(Recall that the original Mangler story was set in an industrial laundry facility.)


Addendum (09/28/10): Gardener decapitated in freak wood chipper accident


Addendum (01/24/11): Tortilla Factory Worker Killed in Mixing Accident. Sounds more like a Masher or Crusher, than a Mangler.


Addendum (04/12/11): Man dies after falling into pasta machine.


Addendum (05/24/11): Madelia man killed after being run over by his own riding mower.


Addendum (06/19/11): Woman killed in Bellingham steam roller accident.


Addendum (08/22/11): Lawnmower Slips From Jack, Kills Cemetery Worker.


Addendum (08/26/11): FDA warns of strangulation with massage machine.


Addendum (08/29/11): Worker’s leg crushed at Pepsi plant in Tampa. “The St. Petersburg Times reports this was the third major casualty at the plant in six months.”


Addendum (08/30/11): Sky Harbor worker gets trapped under baggage carousel. “The cause of the incident is not known.”


Addendum (09/21/11): Company fined over worker killed while cleaning blender.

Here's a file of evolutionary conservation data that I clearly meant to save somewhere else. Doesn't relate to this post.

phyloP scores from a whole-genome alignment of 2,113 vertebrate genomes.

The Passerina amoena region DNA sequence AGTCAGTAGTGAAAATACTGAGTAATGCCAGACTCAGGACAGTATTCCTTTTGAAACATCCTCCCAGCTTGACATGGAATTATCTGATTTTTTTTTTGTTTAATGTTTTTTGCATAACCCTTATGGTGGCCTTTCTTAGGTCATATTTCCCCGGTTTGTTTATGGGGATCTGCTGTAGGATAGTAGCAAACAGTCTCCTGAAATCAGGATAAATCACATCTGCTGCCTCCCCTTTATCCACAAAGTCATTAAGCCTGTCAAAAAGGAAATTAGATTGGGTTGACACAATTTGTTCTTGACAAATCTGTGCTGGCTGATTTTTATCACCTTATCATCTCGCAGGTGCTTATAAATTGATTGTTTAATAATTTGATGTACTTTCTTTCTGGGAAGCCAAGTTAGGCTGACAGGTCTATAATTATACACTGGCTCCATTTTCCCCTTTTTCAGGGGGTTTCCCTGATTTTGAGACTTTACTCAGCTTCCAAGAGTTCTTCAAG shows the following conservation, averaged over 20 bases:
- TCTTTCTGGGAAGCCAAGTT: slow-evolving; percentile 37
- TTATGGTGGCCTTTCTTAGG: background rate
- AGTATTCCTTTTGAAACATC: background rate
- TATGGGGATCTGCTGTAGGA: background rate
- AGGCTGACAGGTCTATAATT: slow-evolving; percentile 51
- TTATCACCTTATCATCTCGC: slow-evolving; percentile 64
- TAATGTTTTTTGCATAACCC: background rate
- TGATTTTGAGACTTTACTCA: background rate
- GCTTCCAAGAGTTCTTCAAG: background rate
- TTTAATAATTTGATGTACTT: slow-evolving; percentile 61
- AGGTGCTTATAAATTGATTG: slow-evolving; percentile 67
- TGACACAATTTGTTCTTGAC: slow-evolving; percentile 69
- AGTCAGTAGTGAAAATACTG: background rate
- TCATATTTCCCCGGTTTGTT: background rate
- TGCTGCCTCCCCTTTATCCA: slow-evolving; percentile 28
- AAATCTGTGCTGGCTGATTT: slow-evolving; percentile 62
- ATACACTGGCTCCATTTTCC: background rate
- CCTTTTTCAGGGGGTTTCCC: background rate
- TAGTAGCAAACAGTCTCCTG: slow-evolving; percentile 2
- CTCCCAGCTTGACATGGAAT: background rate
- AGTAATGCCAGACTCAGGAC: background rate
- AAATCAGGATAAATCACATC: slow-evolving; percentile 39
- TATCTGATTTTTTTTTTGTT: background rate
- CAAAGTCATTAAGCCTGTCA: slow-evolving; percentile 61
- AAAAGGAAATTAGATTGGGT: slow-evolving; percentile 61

Addendum (11/13/11): Child Saved From Washing Machine. “Surprisingly, that machine was out of order. ‘And I haven’t been able to run it since, and I haven’t been able to run it just before.’ ”

Spooky.

Have you ever wondered if that laundry machine you told me about is haunted, Johnny?

— Quote from The Mangler, by Stephen King

(12/18/11: This one was so striking that I was compelled to give it its own post.)


Addendum (11/18/11): Alton man dies in wood chipper accident in Belleville.


Addendum (11/27/11): Worker’s hand minced in Swedish meatball mishap


Addendum (12/18/11): Woman dies in freak NYC elevator accident


Addendum (12/18/11): Man dies in horrific accident after getting stuck in food grinder at hummus plant


Addendum (5/8/12): Horror as boy, 12, is crushed to death by automatic gate while playing game of chicken with friends

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2 CommentsLeave a comment

  1. […] King’s short story The Mangler (which I’ve discussed before) had a laundry theme. And also note that “The Laundry” is the name of a secret […]

  2. […] had added this as an addendum to the earlier post about the Mangler, but it was so striking that I must give it its own […]